• CPUs (per server): 2x Intel Xeon X5670 @ 2.93 GHz
  • Memory (per server): 96 GiB
  • Hypervisor: VMware vSphere 5.5
  • Local Storage (per server): 1x 785GB Fusion-io ioDrive2, 2x 300GB 10K RPM SAS drives in RAID 0
  • SAN: 8Gb Fibre Channel, 30x 200GB SATA Flash drives, 30x 600GB 15K RPM SAS drives
  • Benchmarking software: VMware VMmark 2.5

All I/O-intensive virtual disks were stored on the Fusion-io devices for local storage tests or the SATA flash drives for the SAN tests.  This included the DVD Store database files, the mail server database, and the Olio database.  All remaining virtual machine data was stored on the local SAS drives for the local storage tests and the SAN SAS drives for the SAN tests.

Results
 
VMmark performance using shared-nothing, unified live migration backed by fast local storage showed only minor differences compared to the results with shared storage.  The largest variance was seen in the infrastructure operations, which was expected as the vMotion workload was modified to include a storage migration.  The chart below shows the scores normalized to the 3-tile SAN test results.

scores

When we add the power data to these results, and compare the Performance Per Killowatt (PPKW), we see a much different picture.  The local storage-based PPKW score is much higher than shared storage due to higher power efficiency.

ppkw

We can see the reason for this difference is due to the power consumption of each configuration.  The SAN is consuming over 1000 watts, which is typical of this storage solution.  Replacing that power-hungry component with local storage greatly reduces vSphere datacenter power consumption while maintaining good performance.

power

This SAN should be able to support approximately 25 VMmark tiles (based on the storage capacity of the SSDs), roughly five times the load being supported by the two servers we had available for testing in our lab. However, it should be noted that these servers are two generations old. Current-generation two-socket servers with a comparable power usage can support 2-3x the number of tiles based on published VMmark results. This would imply that the SAN could support at most four current-generation servers. While an additional two servers will further amortize the power cost of the SAN, significant power savings would still be achieved with an all-local storage architecture.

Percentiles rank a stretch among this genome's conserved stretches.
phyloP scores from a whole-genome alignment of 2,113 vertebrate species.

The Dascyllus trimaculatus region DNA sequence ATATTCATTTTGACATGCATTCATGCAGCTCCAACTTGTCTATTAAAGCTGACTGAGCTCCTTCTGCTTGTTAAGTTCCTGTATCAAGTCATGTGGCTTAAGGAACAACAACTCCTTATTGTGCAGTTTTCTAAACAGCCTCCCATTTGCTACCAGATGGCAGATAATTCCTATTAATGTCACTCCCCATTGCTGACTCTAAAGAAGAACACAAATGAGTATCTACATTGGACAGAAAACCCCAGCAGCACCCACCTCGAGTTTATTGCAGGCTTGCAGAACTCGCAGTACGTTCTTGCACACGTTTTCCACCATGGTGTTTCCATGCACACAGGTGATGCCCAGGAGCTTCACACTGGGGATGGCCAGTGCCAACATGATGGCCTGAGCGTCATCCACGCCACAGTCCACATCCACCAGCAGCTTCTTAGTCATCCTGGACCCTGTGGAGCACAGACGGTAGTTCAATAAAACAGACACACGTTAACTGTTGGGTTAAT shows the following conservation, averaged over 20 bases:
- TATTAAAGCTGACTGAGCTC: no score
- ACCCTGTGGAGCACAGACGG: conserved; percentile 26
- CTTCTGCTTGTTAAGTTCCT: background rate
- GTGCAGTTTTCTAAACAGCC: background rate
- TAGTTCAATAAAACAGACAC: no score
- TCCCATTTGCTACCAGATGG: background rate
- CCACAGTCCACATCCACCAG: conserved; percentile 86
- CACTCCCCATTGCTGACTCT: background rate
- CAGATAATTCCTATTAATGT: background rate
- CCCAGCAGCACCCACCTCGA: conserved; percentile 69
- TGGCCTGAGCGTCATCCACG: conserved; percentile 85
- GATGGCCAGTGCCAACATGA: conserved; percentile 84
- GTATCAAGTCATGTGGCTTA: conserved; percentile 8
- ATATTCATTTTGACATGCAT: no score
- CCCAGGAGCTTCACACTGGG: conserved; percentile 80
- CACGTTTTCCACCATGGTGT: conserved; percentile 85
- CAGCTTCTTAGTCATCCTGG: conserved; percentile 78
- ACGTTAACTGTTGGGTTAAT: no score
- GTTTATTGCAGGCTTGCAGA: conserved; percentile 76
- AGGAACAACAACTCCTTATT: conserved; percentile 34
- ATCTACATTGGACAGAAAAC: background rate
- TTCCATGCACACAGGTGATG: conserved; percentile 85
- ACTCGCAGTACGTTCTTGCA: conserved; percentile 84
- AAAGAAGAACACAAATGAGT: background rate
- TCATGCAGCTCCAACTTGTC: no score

This is not without a cost.  Removing shared storage reduces the functionality of the datacenter because there are a number of vSphere features which will no longer function, such as DRS and traditional vMotion. The reduction in the infrastructure performance due to no shared storage will limit the workloads that can be run in this manner to virtual machines with smaller disks which can be moved between hosts without shared storage fairly quickly. Virtual machines with large disks would take much longer to move and would be better suited to a shared storage environment.

We have shown that it is possible to significantly reduce datacenter power consumption without significantly reducing performance by replacing shared storage with local storage solutions.  Unified live migration enables the use of local storage without a significant infrastructure performance penalty while maintaining application performance comparable to traditional environments using shared storage for the server workloads represented in VMmark.  The resulting elimination of shared storage creates significant power savings and lower operations costs.